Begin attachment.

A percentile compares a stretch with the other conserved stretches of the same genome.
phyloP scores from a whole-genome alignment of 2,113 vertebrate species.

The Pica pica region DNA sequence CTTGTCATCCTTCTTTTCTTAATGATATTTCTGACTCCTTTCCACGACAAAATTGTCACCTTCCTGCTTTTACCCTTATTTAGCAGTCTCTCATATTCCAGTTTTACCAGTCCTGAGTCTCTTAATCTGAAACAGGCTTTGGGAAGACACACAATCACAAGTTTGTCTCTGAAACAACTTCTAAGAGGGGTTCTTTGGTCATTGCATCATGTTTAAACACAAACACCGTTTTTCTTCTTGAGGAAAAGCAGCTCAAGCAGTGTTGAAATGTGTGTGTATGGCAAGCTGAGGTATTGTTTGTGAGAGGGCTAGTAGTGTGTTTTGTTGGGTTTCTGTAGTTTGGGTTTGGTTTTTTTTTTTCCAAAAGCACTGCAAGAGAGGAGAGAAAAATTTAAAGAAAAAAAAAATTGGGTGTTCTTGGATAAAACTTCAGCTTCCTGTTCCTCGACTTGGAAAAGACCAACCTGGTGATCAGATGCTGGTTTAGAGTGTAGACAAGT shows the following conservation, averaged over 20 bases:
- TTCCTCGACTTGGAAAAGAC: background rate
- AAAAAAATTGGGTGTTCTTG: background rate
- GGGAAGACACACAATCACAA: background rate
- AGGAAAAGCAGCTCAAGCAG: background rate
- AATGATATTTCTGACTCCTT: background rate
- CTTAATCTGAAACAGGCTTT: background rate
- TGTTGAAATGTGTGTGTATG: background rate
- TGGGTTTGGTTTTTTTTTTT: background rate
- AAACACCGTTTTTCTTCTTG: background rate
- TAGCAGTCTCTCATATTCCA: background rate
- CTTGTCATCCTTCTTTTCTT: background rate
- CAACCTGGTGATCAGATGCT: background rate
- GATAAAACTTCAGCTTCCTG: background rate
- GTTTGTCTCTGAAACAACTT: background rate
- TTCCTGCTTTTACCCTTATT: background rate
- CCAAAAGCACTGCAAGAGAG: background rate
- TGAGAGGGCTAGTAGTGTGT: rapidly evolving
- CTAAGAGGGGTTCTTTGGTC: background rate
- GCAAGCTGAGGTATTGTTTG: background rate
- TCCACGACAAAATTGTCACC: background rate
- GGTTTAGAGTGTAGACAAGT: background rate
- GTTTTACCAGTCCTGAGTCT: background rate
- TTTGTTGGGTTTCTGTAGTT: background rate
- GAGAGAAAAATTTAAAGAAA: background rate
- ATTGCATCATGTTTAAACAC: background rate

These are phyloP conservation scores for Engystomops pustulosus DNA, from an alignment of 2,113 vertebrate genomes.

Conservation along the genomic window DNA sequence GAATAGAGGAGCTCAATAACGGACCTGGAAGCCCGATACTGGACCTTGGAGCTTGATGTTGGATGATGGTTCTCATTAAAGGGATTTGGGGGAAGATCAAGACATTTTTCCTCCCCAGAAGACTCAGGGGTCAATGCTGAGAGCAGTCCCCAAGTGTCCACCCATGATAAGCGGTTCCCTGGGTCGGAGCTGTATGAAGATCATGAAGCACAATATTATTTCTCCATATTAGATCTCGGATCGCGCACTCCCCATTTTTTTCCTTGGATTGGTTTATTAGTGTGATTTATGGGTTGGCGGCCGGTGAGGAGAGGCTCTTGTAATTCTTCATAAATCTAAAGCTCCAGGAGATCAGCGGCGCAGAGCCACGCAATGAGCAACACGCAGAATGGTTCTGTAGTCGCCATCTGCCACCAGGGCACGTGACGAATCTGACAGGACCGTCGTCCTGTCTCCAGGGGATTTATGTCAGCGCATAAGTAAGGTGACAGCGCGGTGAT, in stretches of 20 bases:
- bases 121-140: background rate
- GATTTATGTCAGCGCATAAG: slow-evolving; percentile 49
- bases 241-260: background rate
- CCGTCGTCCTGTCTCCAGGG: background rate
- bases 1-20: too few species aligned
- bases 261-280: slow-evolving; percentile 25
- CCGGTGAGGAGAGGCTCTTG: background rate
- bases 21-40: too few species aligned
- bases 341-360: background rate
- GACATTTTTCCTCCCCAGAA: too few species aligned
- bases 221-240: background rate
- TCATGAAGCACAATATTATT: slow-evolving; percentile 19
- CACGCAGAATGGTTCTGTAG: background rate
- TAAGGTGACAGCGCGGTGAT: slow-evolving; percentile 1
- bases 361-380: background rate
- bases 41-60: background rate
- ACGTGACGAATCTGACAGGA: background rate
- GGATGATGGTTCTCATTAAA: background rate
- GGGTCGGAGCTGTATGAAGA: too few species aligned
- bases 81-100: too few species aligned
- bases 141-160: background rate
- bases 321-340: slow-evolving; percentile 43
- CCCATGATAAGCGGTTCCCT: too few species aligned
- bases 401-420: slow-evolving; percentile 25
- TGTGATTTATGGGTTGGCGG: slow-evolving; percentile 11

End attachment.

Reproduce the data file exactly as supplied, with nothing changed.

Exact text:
A percentile compares a stretch with the other conserved stretches of the same genome.
phyloP scores from a whole-genome alignment of 2,113 vertebrate species.

The Pica pica region DNA sequence CTTGTCATCCTTCTTTTCTTAATGATATTTCTGACTCCTTTCCACGACAAAATTGTCACCTTCCTGCTTTTACCCTTATTTAGCAGTCTCTCATATTCCAGTTTTACCAGTCCTGAGTCTCTTAATCTGAAACAGGCTTTGGGAAGACACACAATCACAAGTTTGTCTCTGAAACAACTTCTAAGAGGGGTTCTTTGGTCATTGCATCATGTTTAAACACAAACACCGTTTTTCTTCTTGAGGAAAAGCAGCTCAAGCAGTGTTGAAATGTGTGTGTATGGCAAGCTGAGGTATTGTTTGTGAGAGGGCTAGTAGTGTGTTTTGTTGGGTTTCTGTAGTTTGGGTTTGGTTTTTTTTTTTCCAAAAGCACTGCAAGAGAGGAGAGAAAAATTTAAAGAAAAAAAAAATTGGGTGTTCTTGGATAAAACTTCAGCTTCCTGTTCCTCGACTTGGAAAAGACCAACCTGGTGATCAGATGCTGGTTTAGAGTGTAGACAAGT shows the following conservation, averaged over 20 bases:
- TTCCTCGACTTGGAAAAGAC: background rate
- AAAAAAATTGGGTGTTCTTG: background rate
- GGGAAGACACACAATCACAA: background rate
- AGGAAAAGCAGCTCAAGCAG: background rate
- AATGATATTTCTGACTCCTT: background rate
- CTTAATCTGAAACAGGCTTT: background rate
- TGTTGAAATGTGTGTGTATG: background rate
- TGGGTTTGGTTTTTTTTTTT: background rate
- AAACACCGTTTTTCTTCTTG: background rate
- TAGCAGTCTCTCATATTCCA: background rate
- CTTGTCATCCTTCTTTTCTT: background rate
- CAACCTGGTGATCAGATGCT: background rate
- GATAAAACTTCAGCTTCCTG: background rate
- GTTTGTCTCTGAAACAACTT: background rate
- TTCCTGCTTTTACCCTTATT: background rate
- CCAAAAGCACTGCAAGAGAG: background rate
- TGAGAGGGCTAGTAGTGTGT: rapidly evolving
- CTAAGAGGGGTTCTTTGGTC: background rate
- GCAAGCTGAGGTATTGTTTG: background rate
- TCCACGACAAAATTGTCACC: background rate
- GGTTTAGAGTGTAGACAAGT: background rate
- GTTTTACCAGTCCTGAGTCT: background rate
- TTTGTTGGGTTTCTGTAGTT: background rate
- GAGAGAAAAATTTAAAGAAA: background rate
- ATTGCATCATGTTTAAACAC: background rate

These are phyloP conservation scores for Engystomops pustulosus DNA, from an alignment of 2,113 vertebrate genomes.

Conservation along the genomic window DNA sequence GAATAGAGGAGCTCAATAACGGACCTGGAAGCCCGATACTGGACCTTGGAGCTTGATGTTGGATGATGGTTCTCATTAAAGGGATTTGGGGGAAGATCAAGACATTTTTCCTCCCCAGAAGACTCAGGGGTCAATGCTGAGAGCAGTCCCCAAGTGTCCACCCATGATAAGCGGTTCCCTGGGTCGGAGCTGTATGAAGATCATGAAGCACAATATTATTTCTCCATATTAGATCTCGGATCGCGCACTCCCCATTTTTTTCCTTGGATTGGTTTATTAGTGTGATTTATGGGTTGGCGGCCGGTGAGGAGAGGCTCTTGTAATTCTTCATAAATCTAAAGCTCCAGGAGATCAGCGGCGCAGAGCCACGCAATGAGCAACACGCAGAATGGTTCTGTAGTCGCCATCTGCCACCAGGGCACGTGACGAATCTGACAGGACCGTCGTCCTGTCTCCAGGGGATTTATGTCAGCGCATAAGTAAGGTGACAGCGCGGTGAT, in stretches of 20 bases:
- bases 121-140: background rate
- GATTTATGTCAGCGCATAAG: slow-evolving; percentile 49
- bases 241-260: background rate
- CCGTCGTCCTGTCTCCAGGG: background rate
- bases 1-20: too few species aligned
- bases 261-280: slow-evolving; percentile 25
- CCGGTGAGGAGAGGCTCTTG: background rate
- bases 21-40: too few species aligned
- bases 341-360: background rate
- GACATTTTTCCTCCCCAGAA: too few species aligned
- bases 221-240: background rate
- TCATGAAGCACAATATTATT: slow-evolving; percentile 19
- CACGCAGAATGGTTCTGTAG: background rate
- TAAGGTGACAGCGCGGTGAT: slow-evolving; percentile 1
- bases 361-380: background rate
- bases 41-60: background rate
- ACGTGACGAATCTGACAGGA: background rate
- GGATGATGGTTCTCATTAAA: background rate
- GGGTCGGAGCTGTATGAAGA: too few species aligned
- bases 81-100: too few species aligned
- bases 141-160: background rate
- bases 321-340: slow-evolving; percentile 43
- CCCATGATAAGCGGTTCCCT: too few species aligned
- bases 401-420: slow-evolving; percentile 25
- TGTGATTTATGGGTTGGCGG: slow-evolving; percentile 11